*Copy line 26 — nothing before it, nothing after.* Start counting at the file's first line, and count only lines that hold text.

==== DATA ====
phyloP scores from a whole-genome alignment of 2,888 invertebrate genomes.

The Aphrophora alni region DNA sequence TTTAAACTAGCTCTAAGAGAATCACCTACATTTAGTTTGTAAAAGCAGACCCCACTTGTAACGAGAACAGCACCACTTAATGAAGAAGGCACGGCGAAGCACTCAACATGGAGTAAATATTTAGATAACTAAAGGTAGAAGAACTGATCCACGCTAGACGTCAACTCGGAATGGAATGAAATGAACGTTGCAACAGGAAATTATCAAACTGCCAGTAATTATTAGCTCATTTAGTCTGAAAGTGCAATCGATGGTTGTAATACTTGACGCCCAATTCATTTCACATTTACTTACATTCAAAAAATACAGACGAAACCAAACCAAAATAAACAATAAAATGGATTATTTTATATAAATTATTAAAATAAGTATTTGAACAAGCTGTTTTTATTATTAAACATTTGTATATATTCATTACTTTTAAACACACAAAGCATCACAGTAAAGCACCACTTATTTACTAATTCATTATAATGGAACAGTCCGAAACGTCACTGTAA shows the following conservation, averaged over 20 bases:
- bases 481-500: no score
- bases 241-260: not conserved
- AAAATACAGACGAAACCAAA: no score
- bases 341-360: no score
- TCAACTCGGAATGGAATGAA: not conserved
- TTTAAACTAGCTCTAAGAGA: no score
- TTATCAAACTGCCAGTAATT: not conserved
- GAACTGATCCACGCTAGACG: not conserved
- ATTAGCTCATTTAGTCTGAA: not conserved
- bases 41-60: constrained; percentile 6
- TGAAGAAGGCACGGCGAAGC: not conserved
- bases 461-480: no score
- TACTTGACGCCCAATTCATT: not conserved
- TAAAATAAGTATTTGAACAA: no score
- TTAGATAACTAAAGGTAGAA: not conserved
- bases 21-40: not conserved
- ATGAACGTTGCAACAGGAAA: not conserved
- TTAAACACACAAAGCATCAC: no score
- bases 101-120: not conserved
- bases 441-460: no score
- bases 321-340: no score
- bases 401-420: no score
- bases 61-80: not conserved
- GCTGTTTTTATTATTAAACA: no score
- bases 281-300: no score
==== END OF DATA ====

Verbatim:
- GCTGTTTTTATTATTAAACA: no score